Skip to content

#BlogBattle #34

#BlogBattle

Week 34 Theme will be CAVE

As usual, the standard rules apply:

Rules:

  1. 1000 words max
  2. fictional tale (or true if you really want)
  3. PG (no more than PG-13) Content – let’s keep this family-friendly!
  4. Your story must contain the word(s) from the theme and/or be centered around the theme in a way that shows it is clearly related
  5. Go for the entertainment value!
  6. State the Genre of your story at the top of your post.
  7. Post your story on Tuesday, by 11:59 PM PST
  8. Use the hashtag #BlogBattle when tweeting your story, put a link back to your #BlogBattle Short Story in the comments section of this page, and/or include a link to this page in your own blog post (it creates a “ping-back” which will alert me and our friends to your #BlogBattle post)
  9. Have fun!

So, after many weeks of not having anything to offer, I return to submit for your approval one of the two stories I have dealing with a “Cave.”

I doubt if our esteemed Hostess will like either of these offerings, as they could both be considered “Horror.” Of course, as usual, I did not know that at the time of writing them, but when they were done, well…

 

So, I have posted Deadly Cavern independently, as it is closer to 3000 words. For my offering to the #BlogBattle, I have severely cut portions of a tale called Escape, mostly describing articles found in the cave. In fact, I have been able to cut almost 600 words! On other stories, I could not find that much I could slice, at least not that I wanted to.

On to my offering for #BlogBattle Number 34:

 

Escape

By John T. M. Herres

(c) 2015

 

Where am I? Everything is pitch black.

“Hello?” I call out, but the echo of my deep voice is my only answer.

I’m lying on what feels like a concrete floor, the back of my head throbbing with the lump that greets my hand.

I sit up. The dizzying, nauseating feel of the blood rushing from my head causes me to bring my knees up to rest my elbows on while I cradle my noggin for a moment. As the pressure eases, I lower both my hands and knees, trying again to see, or at least get a sense of where I might be.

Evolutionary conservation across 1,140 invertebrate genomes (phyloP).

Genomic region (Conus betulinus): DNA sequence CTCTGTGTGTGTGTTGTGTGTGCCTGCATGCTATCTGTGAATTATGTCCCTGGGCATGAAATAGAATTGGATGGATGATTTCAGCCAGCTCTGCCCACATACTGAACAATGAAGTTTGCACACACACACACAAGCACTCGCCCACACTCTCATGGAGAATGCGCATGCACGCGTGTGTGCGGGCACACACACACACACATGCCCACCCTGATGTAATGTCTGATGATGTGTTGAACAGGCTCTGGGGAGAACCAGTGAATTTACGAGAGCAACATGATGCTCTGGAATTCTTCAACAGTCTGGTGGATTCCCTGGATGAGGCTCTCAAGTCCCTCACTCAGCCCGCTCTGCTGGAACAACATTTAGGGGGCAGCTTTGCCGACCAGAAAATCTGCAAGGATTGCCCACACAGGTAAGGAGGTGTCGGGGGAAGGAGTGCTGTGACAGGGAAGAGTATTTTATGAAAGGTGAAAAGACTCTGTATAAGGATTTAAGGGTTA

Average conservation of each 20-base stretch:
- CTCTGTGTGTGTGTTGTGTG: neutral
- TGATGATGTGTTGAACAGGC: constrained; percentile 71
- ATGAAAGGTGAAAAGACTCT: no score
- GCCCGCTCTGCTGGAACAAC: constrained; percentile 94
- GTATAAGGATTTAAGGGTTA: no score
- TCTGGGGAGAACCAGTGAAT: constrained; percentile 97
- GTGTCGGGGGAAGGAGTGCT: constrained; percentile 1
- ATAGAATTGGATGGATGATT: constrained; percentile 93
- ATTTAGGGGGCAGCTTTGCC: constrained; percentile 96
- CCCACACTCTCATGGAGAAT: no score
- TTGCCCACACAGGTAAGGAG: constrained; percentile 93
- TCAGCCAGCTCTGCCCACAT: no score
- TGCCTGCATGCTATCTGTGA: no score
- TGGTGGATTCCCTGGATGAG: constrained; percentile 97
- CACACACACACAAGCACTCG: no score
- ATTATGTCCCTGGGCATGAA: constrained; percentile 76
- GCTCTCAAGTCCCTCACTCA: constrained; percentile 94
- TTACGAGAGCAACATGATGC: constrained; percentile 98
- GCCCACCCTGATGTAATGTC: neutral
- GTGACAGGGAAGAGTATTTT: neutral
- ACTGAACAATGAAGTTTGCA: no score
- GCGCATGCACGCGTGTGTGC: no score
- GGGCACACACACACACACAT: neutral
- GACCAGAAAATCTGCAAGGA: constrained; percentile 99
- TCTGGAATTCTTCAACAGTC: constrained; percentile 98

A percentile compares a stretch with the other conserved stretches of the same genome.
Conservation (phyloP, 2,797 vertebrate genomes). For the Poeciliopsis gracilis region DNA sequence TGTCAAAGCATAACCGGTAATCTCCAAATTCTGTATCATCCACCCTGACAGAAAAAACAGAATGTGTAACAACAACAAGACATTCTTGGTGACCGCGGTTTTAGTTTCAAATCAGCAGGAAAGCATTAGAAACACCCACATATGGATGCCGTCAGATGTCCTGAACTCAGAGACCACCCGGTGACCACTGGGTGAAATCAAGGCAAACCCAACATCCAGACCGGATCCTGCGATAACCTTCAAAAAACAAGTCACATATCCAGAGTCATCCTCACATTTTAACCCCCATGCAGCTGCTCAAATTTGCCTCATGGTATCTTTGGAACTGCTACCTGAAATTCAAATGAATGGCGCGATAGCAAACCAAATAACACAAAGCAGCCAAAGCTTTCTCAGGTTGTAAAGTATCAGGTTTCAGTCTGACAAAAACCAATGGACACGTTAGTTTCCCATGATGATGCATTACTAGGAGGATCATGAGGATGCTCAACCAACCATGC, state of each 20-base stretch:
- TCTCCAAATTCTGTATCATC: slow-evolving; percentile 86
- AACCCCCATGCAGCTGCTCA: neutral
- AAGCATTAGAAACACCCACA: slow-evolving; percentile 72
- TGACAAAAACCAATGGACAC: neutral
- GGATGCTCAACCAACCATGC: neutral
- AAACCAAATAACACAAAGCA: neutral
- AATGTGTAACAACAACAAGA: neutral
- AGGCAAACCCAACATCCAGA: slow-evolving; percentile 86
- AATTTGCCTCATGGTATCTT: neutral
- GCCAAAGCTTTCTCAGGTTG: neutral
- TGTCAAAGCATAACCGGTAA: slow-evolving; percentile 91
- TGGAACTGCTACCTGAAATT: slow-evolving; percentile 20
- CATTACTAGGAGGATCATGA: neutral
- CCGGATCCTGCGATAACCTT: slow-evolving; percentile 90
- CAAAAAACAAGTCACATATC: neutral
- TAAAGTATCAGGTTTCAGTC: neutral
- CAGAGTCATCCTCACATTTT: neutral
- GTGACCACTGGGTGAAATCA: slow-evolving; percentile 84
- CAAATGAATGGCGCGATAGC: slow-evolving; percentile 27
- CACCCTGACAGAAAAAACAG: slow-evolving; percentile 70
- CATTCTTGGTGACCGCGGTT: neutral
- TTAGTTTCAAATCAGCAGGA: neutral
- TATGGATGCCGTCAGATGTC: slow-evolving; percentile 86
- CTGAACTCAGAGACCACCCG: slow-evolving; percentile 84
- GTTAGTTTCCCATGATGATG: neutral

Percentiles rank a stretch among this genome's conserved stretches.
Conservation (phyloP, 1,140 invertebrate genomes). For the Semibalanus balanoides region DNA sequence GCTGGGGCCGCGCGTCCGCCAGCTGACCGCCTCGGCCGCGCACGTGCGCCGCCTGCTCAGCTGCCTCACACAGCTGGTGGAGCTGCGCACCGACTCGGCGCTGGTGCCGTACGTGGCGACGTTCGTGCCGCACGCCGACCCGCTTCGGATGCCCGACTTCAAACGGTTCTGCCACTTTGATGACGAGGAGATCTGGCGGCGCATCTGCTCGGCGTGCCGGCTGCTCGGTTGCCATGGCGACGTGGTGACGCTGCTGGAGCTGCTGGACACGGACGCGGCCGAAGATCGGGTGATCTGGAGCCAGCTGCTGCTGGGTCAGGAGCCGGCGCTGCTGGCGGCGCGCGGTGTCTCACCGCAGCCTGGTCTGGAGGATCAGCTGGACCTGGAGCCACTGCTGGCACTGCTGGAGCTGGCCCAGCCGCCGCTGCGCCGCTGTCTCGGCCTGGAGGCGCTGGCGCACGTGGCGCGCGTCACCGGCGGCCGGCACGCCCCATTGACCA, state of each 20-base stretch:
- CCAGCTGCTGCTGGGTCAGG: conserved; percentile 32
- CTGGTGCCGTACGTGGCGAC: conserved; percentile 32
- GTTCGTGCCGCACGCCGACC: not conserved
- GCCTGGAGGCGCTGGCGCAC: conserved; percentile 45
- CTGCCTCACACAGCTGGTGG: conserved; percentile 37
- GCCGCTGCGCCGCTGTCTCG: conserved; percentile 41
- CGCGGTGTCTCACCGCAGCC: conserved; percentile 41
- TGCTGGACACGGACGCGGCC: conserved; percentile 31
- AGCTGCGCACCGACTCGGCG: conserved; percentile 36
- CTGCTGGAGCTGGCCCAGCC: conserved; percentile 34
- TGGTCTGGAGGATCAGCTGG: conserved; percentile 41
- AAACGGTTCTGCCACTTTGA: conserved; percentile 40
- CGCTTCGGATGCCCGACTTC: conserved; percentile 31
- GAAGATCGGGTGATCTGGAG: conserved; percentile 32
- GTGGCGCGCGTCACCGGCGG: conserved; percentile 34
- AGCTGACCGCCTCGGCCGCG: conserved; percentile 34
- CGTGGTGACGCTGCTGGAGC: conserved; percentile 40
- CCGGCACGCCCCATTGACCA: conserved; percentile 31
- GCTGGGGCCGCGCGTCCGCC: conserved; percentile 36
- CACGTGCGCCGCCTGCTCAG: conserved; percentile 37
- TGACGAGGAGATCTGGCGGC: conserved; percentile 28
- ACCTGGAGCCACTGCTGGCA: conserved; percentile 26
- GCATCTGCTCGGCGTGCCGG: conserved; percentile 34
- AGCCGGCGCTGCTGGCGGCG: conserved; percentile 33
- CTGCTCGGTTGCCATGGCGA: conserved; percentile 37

“Hello!” Again, no answer.

I can tell by the shortness of the echo that I am not in a big chamber. The walls must be of dirt or stone, judging by the muffled tones. I can feel pressure, like being underground. I cannot say for sure.

I roll onto my hands and knees with deliberate slowness. Crawling forward, I reach out my hand to feel for anything which may be in my path. Like a blind person in unfamiliar territory, I make my way across the hard, cold ground. It’s not concrete, but rather stone. Could be a cave.

My outstretched, waving hand bumps something a little to my right. I slow my movements and hone in on the object. I inch closer and grab it.

It’s some kind of metal frame. Hand over hand, I make it to the top.

There’s a cushion. No, too thick; a mattress. Feeling my way to the right, I find a stand, wooden. Three drawers tall. A nightstand.

I carefully sweep my hand over the top, palm vertical in case something’s there.

I feel a metal frame with wires surrounding glass. An oil lamp.

I slide out the top drawer on the stand and reach in carefully, half expecting some kind of trap. I can feel four or five pieces of paper in varying sizes.

Farther back, I find a small box, cardboard. Matches! When I take one out, I find my hands are shaking. I hope I don’t find something terrible in the light. I try looking around, knowing I can’t see anything, but looking just the same.

Aligning the match again, I turn my head and close my eyes, then strike it. I blink to try to get used to the sudden brightness, intent on verifying whether I am alone or not. All I see is a yellow blur, and even that hurts.